Policy makers in a number of states are considering the creation of new types of licensed professionals who would work with dentists to deliver primary dental care to children and other underserved patients. A new report, It Takes a Team: How New Dental Providers Can Benefit Patients and Practices, examines the impact that hiring new types of providers — dental therapists and hygienist-therapists — would have on the productivity and profits of a private dental practice, where more than 90 percent of the nation's dentists work. The study also assesses the impact of dental hygienists, who are currently employed by most dental practices.
The report applies an economic tool that Pew commissioned, the Productivity and Profit Calculator, to evaluate the impact on dental practices that hire “allied providers." Individual dentists can use the calculator to evaluate the impact of allied providers on their own practices.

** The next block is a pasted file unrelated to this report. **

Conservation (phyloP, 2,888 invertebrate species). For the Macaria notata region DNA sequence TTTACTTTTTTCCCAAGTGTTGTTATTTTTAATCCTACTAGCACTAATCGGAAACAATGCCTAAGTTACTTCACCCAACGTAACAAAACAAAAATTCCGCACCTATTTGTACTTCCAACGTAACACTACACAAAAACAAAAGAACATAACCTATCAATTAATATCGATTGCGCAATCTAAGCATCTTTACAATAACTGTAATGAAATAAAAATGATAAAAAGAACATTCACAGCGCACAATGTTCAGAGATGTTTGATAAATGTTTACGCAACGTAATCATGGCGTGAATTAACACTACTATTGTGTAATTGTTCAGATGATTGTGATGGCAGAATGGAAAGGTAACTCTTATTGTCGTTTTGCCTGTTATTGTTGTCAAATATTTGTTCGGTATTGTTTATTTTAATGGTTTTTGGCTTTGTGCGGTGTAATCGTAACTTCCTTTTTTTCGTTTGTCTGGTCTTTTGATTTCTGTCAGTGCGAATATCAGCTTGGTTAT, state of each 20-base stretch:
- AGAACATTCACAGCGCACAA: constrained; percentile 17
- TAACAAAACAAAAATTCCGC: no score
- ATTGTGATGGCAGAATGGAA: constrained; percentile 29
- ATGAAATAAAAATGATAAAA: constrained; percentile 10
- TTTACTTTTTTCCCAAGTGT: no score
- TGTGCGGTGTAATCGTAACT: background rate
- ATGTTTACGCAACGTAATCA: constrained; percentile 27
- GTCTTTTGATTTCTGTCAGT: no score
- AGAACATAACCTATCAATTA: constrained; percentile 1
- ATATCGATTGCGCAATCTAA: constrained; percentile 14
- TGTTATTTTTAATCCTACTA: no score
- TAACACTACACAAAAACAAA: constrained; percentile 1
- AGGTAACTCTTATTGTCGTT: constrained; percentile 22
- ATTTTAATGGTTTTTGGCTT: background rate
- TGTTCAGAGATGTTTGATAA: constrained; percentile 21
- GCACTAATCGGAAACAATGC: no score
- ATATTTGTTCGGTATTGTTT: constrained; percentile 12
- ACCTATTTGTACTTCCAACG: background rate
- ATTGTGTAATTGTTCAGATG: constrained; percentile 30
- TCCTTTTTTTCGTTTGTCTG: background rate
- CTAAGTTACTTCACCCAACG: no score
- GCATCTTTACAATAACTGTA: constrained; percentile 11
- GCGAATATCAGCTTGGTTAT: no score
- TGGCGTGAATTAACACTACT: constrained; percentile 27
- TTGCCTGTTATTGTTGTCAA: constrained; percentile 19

Key findings include:
- Allied providers can strengthen the productivity and financial stability of dental practices.
- Allied providers can help practices treat more Medicaid-insured patients in a financially sustainable way.
- Medicaid reimbursement rates play a critical role.
- Fully utilizing allied providers is key to realizing productivity and profit gains.